One of the more sophisticated arguments for minimum wage stems from the Efficiency Wages Hypothesis (EWH). The EWH asserts that firms will sometimes pay higher-than-market wages for their workers. These wages reduce turnover and increase productivity, making the wages more viable for the firms. However, it is important to note that with EWH, there is still unemployment in the industry: higher-than-equilibrium wages reduce quantity demanded and increase quantity supplied from the equilibrium point, creating a surplus of labor (unemployment).
Minimum wage activists will cite the EWH for reasons for the minimum wage, claiming the reduced turnover and increased productivity is a positive for the firms. That much is true. But how does the EWH increase productivity and reduce turnover? Workers may be feeling better with a higher wage, so they’ll naturally work harder. That’s possible. But the real reason is the cost of losing the job is now higher. With persistent unemployment in the industry, the threat of firing forces workers to work harder in order to keep their jobs (thus increasing productivity). Turnover is reduced not out of some sense of loyalty to the firm now paying higher wages but because there are fewer jobs available and they are being competed for by more workers!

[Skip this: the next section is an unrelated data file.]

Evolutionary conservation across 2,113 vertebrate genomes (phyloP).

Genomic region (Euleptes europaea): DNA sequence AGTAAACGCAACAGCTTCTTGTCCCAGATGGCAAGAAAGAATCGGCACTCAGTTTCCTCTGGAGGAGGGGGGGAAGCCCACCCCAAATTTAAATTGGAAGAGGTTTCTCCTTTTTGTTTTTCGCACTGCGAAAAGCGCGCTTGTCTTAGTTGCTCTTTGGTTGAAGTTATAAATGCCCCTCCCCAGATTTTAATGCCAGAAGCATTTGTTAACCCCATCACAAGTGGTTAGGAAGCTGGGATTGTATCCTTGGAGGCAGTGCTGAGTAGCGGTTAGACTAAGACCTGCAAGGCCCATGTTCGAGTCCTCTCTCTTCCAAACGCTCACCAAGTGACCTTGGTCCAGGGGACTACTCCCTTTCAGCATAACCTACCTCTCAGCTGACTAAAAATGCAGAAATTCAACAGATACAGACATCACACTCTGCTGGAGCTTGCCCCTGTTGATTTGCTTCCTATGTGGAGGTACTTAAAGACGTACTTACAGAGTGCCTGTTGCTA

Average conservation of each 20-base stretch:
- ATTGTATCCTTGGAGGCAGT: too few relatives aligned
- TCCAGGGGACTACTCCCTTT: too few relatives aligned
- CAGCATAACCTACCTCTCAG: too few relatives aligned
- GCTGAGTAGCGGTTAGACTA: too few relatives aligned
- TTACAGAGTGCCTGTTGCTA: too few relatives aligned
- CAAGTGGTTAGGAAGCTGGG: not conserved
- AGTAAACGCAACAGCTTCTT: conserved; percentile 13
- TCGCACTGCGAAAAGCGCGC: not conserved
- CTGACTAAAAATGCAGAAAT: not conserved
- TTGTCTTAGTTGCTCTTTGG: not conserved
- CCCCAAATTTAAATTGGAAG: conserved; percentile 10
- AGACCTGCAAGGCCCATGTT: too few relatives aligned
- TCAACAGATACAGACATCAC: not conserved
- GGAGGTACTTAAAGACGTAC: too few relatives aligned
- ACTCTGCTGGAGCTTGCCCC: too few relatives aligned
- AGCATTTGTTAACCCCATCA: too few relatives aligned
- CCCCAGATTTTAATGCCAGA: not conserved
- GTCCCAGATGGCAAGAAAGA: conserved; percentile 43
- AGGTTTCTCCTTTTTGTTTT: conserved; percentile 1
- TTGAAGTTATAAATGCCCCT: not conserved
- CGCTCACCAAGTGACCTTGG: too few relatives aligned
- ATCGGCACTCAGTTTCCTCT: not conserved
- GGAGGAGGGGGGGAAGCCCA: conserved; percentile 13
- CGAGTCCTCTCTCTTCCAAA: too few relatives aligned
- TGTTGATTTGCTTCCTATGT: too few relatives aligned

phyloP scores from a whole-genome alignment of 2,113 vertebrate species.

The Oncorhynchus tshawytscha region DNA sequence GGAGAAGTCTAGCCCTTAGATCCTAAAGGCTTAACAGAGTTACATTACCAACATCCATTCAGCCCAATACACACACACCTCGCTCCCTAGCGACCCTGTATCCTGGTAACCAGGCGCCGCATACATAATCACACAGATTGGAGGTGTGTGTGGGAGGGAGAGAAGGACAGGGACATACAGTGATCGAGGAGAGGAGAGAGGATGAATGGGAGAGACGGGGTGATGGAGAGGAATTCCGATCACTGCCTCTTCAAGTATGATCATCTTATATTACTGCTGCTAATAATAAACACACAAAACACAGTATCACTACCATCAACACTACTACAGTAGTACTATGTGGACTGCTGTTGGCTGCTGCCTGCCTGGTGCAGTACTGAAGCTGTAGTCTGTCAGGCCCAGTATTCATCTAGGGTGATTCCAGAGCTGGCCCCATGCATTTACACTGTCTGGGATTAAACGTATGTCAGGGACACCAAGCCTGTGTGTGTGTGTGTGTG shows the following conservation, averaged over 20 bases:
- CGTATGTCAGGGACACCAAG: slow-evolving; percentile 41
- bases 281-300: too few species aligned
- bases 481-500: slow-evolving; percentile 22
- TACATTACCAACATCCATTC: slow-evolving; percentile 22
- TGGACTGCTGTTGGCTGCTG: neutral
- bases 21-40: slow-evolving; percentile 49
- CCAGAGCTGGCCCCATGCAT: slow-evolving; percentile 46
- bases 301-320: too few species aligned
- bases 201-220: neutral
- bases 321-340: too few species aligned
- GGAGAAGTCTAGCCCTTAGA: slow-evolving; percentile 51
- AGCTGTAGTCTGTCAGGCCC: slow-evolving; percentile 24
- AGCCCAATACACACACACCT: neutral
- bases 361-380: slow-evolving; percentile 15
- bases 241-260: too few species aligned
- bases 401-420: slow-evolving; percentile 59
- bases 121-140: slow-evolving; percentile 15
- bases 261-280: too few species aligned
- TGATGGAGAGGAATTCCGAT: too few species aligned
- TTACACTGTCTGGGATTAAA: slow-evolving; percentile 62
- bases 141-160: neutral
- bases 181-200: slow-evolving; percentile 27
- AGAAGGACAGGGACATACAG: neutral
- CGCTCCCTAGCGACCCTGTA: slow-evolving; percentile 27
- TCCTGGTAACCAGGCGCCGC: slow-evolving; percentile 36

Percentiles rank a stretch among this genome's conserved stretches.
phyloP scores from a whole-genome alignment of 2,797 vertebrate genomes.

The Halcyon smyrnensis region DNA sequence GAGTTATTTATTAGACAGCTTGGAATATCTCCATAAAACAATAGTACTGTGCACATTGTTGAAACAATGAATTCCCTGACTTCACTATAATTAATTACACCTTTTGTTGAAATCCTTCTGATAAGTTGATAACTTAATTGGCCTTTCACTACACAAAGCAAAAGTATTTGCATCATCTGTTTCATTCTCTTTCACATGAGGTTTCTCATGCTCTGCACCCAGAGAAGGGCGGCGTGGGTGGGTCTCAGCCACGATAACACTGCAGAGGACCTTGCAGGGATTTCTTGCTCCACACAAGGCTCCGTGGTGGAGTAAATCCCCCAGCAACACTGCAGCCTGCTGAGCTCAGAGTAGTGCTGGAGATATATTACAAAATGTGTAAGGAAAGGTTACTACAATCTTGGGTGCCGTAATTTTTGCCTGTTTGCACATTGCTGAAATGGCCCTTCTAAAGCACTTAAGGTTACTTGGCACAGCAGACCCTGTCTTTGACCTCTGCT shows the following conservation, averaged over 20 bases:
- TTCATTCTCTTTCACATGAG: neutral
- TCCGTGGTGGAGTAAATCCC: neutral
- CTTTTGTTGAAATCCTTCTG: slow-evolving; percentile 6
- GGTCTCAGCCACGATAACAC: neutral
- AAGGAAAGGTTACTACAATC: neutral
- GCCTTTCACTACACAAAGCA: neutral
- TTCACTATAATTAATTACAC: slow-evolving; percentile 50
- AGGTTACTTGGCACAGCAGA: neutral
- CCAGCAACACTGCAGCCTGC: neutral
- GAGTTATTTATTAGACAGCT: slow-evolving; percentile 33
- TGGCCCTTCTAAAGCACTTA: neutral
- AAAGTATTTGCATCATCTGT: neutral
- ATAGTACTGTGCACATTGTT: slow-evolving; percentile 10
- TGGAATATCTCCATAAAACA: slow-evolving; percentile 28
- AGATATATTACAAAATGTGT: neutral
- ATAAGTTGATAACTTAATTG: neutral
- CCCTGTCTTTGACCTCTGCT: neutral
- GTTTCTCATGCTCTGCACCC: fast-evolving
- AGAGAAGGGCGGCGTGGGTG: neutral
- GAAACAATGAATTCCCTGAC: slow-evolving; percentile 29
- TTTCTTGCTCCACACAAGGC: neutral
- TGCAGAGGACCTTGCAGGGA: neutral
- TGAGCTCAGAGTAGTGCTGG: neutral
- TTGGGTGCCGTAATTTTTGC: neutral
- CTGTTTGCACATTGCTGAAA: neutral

In short, an Efficiency Wage (especially if legally mandated like the minimum wage) gives employers more power over workers; it reduces worker bargaining power and reduces worker ability to leave if conditions are unfavorable to them.
The minimum wage is a very cruel policy. The minimum wage as an efficiency wage is even more so.